Though English National Ballet's new Nutcracker is a long-awaited production, it seems to have been rushed on to the stage. It has handsome designs, Tchaikovsky's score and some strong dancing, but suffered a case of first-night nerves. Some dances were under-rehearsed; at least one special effect went awry. The production and company need to take a deep breath and calm down.
This new version, by the company's director Wayne Eagling, finally replaces the much-criticised 2002 production designed by Gerald Scarfe. Compared to Scarfe's exaggerations, Eagling's looks traditional. If Scarfe was a millstone round the neck of the last production, Peter Farmer's designs are the strongest element of this new version. The party guests are elegantly Edwardian, with floaty dresses and neat tailoring. Farmer's mice are very satisfying, with sleek heads and cruel noses. The national dancers are stylishly dressed.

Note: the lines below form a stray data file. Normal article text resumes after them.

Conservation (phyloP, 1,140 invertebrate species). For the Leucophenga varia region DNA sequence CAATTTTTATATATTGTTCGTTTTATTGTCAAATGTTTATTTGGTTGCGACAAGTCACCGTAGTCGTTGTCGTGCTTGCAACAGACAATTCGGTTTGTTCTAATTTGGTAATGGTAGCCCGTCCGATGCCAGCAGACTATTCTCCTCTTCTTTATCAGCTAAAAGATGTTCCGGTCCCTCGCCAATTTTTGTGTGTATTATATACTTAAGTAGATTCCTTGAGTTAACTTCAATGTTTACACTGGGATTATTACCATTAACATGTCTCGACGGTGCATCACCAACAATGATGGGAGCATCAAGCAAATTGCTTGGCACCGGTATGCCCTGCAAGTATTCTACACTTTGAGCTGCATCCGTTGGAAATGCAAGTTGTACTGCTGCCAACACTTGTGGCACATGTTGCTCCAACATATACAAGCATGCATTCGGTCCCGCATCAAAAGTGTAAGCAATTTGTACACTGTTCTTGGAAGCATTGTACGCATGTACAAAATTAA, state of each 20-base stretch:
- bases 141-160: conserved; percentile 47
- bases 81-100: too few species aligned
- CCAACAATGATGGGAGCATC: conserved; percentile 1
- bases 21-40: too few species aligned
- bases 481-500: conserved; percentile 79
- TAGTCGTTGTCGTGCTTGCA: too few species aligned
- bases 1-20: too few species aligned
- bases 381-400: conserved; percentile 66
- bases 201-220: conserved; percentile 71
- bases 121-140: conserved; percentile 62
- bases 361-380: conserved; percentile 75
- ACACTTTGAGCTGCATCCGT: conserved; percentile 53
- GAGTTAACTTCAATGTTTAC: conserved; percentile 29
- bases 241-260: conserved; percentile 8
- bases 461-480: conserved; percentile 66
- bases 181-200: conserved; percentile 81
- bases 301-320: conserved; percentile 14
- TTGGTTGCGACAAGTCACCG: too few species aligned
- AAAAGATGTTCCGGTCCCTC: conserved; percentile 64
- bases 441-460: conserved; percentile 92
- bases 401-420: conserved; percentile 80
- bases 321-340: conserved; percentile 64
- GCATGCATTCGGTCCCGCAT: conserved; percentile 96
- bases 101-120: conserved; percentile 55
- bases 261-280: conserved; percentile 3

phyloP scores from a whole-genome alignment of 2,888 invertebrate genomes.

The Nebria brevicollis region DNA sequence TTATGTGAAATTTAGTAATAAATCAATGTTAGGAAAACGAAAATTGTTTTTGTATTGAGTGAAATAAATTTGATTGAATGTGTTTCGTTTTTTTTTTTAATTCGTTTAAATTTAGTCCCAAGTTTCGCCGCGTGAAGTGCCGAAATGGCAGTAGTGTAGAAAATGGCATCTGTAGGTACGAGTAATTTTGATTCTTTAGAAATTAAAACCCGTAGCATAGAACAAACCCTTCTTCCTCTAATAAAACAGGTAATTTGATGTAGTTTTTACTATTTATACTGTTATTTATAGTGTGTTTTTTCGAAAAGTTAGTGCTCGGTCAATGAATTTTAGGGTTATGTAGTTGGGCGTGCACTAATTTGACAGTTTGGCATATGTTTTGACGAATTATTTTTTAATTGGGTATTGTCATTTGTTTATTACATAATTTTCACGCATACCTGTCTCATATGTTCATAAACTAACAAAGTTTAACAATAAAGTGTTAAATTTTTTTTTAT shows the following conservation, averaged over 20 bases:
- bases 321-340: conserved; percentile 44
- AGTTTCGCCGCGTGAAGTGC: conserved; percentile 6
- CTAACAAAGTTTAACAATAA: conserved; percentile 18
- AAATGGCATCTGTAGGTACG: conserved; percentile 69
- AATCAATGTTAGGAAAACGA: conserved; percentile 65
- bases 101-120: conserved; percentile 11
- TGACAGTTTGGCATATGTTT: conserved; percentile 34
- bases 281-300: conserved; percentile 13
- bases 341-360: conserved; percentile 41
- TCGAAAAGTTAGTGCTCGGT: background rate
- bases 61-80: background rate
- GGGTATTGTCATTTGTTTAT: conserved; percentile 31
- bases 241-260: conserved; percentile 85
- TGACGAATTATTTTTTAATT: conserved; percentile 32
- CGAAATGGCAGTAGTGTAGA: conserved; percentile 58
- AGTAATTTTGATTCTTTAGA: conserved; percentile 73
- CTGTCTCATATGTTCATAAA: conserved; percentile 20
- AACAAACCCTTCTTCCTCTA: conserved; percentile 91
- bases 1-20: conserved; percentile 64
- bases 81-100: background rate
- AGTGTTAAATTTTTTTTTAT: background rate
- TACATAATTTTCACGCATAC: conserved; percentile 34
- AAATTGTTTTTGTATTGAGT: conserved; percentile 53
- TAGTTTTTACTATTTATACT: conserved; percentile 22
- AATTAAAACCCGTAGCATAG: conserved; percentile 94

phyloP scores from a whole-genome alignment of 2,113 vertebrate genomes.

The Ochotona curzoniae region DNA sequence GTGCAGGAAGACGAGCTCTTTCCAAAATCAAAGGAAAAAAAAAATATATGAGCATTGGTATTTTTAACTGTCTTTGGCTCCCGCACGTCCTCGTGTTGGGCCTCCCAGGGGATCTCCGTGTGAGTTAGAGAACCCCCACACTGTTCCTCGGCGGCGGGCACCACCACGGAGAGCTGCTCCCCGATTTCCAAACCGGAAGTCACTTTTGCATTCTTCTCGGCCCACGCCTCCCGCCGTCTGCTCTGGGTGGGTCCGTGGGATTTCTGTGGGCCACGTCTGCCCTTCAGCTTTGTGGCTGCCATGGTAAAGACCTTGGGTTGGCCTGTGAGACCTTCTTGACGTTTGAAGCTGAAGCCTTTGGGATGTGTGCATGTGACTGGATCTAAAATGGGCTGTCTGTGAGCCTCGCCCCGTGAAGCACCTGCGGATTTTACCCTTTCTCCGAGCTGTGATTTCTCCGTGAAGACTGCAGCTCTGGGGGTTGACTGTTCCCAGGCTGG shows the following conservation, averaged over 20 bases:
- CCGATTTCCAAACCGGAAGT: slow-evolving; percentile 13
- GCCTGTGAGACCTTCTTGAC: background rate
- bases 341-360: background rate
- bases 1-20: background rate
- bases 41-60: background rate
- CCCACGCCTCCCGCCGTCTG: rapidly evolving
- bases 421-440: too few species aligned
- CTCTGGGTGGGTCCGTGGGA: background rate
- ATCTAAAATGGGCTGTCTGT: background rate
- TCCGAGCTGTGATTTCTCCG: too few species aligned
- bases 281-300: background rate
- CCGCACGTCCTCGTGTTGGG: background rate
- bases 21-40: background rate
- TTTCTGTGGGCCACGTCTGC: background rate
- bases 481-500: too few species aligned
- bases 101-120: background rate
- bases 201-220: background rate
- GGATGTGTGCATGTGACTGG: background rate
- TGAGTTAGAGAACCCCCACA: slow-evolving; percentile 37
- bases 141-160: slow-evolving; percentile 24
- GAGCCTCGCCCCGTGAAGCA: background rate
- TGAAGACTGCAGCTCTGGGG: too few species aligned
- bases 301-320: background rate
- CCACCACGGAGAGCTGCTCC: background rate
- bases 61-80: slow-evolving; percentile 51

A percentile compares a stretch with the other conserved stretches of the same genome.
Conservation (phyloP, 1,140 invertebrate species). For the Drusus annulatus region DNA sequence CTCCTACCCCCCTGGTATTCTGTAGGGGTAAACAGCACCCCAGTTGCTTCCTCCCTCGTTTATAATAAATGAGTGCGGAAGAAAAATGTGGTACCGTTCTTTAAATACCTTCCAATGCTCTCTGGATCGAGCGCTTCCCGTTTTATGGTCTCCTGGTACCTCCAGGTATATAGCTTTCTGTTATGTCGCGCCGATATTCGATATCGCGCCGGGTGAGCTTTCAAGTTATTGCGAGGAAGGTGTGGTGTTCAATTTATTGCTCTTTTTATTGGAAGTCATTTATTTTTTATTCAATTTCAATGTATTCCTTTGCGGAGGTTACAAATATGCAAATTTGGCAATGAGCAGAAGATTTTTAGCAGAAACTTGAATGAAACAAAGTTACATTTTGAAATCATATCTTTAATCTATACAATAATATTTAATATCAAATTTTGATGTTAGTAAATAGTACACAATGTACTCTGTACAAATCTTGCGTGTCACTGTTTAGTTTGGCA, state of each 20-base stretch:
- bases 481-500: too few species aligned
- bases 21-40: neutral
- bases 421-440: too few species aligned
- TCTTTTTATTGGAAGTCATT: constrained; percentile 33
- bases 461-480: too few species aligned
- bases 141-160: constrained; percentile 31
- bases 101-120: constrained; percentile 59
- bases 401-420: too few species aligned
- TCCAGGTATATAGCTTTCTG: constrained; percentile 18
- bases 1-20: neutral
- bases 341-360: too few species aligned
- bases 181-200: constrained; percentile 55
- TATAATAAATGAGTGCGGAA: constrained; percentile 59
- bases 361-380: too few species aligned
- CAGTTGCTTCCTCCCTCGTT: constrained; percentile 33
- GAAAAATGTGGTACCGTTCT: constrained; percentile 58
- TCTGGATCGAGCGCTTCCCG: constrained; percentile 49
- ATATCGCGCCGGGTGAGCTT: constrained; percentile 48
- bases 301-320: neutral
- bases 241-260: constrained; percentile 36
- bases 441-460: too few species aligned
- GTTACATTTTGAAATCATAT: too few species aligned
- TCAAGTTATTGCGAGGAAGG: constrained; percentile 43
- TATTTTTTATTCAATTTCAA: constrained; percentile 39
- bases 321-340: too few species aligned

Eagling's storytelling is often fussy. Many productions make the child Clara grow up into the Sugar Plum Fairy, while the heroic Nutcracker doll becomes her cavalier. Weirdly, Eagling keeps switching back and forth between Vadim Muntagirov's prince and Junor Souza's Nutcracker. It's confusing – and since Souza is buried under a Nutcracker mask, it's hard for the audience to engage with him. The plot has never been The Nutcracker's strong point; it fizzles out in the second act. Even so, Eagling's puppet theatre makes a blank location for the divertissement dances. The more simply he stages these numbers, the better they are.
In an evening of jitters, Lowri Shone was a confident child Clara. Her grown-up equivalent, Daria Klimentová, was a crisp Sugar Plum, but she and Vadim Muntagirov were tense in Eagling's version of the traditional Ivanov pas de deux. Their solos were better, with soaring jumps from him and taut line from her.
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